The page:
The event co-hosted by Germany, Sudan, the European Union, and the UN, gathered 50 states and international actors in Berlin to seek political and financial support for Sudan’s democratic transition and struggling economy, on June 25.
The event raised $1.8 billion in badly needed funds for projects aimed at propping up the country’s poorest citizens. It is hoped that reducing Sudan’s economic instability will give the transitional government the best possible chance of moving forward with democratic reform after the exit of former leader Omar al-Bashir last year.
Over $1 billion in funding came from three donors — the European Union ($350 million), United States ($356m) and United Arab Emirates ($300m). Co-host Germany pledged $168m, while France and the United Kingdom offered $112m and $186m, respectively.
“We are thankful and extremely delighted with the level of participation in today’s partnership conference, it was indeed unprecedented,” the Sudanese PM tweeted after the event on June 25.
“This partnership lays a solid foundation for us moving forward. We know that there is a lot of work to be done, but with this type of support, we will certainly move ahead,” the Hamdok added.
“The participants took stock of the achievements of the Sudanese transition so far, and discussed the challenges ahead,” said the end of conference communiqué.
“Building on the progress made by the Transitional Government in putting in place political and economic reforms, a strong political consensus emerged to support Sudan and its transition in building peace, democratic governance and inclusive economic recovery as well as in progressing towards debt relief,” the countries present declared.
Despite Hamdok’s positivity about the Berlin conference, the $1.8 billion raised still falls far short of the $8 billion in aid he called for in August 2019. It also falls short of the $1.9 billion Sudan’s The Ministry of Finance and Economic Planning said it needed to support a cash-handout program aimed at alleviating the rising living costs.
Prior to the conference, Hamdok told donors they needed to show up, stressing “I do not want to paint a rosy picture. Any transition is messy and there are so many challenges.”
“So Many Challenges”
Hamdok’s transitional government remains in a precarious power-sharing arrangement with the military and has struggled to restructure the economy after losing oil revenues through South Sudan’s recession in 2011. The Sudanese have taken to the streets multiple times to protest the lifting of fuel and other subsidies, which cost the government an estimated $3billion.
Sudan’s government debt still stands at $62 billion, and it has struggled to get international financing after defaulting on International Monetary Fund loans and because it remains on the United States’ state sponsors of terrorism blacklist.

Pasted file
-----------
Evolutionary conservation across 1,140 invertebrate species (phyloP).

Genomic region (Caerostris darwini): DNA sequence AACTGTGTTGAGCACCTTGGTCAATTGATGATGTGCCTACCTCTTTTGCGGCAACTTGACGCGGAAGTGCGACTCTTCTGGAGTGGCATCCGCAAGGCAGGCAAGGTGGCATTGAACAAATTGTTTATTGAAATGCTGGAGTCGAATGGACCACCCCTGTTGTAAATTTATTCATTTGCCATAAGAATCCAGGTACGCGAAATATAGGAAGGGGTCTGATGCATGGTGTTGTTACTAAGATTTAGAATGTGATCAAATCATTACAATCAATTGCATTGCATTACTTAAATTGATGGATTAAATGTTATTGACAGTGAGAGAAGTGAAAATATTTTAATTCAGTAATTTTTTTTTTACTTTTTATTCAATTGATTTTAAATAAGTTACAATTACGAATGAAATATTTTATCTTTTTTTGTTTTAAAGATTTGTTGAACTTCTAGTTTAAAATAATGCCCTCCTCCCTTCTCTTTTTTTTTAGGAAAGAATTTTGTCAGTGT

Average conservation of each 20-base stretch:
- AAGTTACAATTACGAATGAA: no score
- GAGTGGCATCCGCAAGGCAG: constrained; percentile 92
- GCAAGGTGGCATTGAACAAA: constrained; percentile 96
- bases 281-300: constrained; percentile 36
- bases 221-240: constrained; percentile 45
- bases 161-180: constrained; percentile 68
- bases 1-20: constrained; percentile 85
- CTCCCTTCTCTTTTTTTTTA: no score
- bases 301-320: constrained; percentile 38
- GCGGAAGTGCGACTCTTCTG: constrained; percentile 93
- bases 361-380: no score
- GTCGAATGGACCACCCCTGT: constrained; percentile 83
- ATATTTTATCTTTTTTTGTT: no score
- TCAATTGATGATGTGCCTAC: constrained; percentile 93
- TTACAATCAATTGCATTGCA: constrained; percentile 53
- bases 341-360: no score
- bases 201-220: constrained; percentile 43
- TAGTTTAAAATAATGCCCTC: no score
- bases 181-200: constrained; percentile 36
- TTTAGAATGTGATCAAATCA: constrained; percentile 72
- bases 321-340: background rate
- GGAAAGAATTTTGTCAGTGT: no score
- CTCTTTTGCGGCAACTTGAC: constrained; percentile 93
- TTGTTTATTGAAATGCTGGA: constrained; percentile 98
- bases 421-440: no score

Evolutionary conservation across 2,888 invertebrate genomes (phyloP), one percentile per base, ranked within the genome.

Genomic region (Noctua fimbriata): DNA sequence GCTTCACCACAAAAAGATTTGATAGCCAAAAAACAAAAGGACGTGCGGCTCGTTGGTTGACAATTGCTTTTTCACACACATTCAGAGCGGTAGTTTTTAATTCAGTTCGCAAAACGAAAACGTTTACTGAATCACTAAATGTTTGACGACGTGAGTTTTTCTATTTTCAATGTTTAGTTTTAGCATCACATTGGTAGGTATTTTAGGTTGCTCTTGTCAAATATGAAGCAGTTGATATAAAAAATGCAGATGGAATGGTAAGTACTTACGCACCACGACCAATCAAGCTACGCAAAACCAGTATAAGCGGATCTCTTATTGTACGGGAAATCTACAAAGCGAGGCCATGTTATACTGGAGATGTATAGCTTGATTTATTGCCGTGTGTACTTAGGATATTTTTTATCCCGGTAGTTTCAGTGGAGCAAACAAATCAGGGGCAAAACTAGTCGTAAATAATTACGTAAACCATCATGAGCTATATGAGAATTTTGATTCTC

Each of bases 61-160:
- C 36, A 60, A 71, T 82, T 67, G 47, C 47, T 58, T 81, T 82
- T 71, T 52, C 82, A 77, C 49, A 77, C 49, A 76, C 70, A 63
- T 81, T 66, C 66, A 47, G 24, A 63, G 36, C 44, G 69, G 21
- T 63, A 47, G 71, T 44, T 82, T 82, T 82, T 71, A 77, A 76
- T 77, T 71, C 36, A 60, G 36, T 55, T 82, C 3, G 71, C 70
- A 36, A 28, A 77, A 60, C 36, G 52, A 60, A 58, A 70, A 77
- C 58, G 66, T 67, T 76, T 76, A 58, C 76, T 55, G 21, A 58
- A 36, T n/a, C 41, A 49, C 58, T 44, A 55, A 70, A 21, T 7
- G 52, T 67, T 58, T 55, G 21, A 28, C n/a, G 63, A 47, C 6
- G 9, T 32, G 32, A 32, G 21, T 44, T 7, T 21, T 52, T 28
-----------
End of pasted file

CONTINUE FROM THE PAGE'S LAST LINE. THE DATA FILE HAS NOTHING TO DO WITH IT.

The country’s Central Bank is on life support, and with foreign currency reserves depleted, the Sudanese Pound has crashed. As a result of the pound’s devaluation, inflation currently stands at 114.33% and remains highly volatile, which places significant cost of living pressures on the Sudanese people
The pledging conference not only raised funds, but has brought some progress on debt relief and international financing, which are challenges that have long plagued Sudan.
Following the conference, Poland announced it is ready to settle $122 million of debt, “with favourable conditions to Sudan,” the Sudan News Agency (SUNA News) reported on June 26.
A number of participants in Berlin including Spanish Foreign Minister Arancha Gonzalez Laya, threw their weight behind calls for Sudan to be removed from the state sponsors of terrorism list.
“The conference had political targets and it has put Sudan back on the map and signalled its return to the international community. Many countries asked for Sudan to be removed from the state sponsors of terrorism list which is very important for economic recovery,” Khartoum-based journalist Shawqi Abdelazim told the Inter-Press Service on June 26.
Meanwhile, the US has indicated that a deal could soon be reached with Sudan regarding compensation for the victims of the terrorist attacks on the American Embassies in Kenya and Tanzania in 1998.
“My team on the ground is working closely with the Sudanese leadership to try to reach a good result, and I hope that this will be achieved in the coming weeks,” US Secretary of State Mike Pompeo told Sudanese media on Wednesday.
The agreement, and growing international pressure, as expressed in Berlin could pave the way for the US to remove Sudan from its terrorism blacklist and open up crucial financing opportunities for Hamdok’s government. Both will be crucial to providing international and local legitimacy for the civilian branch of the government and ensuring they can make the major economic advancements required to support Sudan’s transition.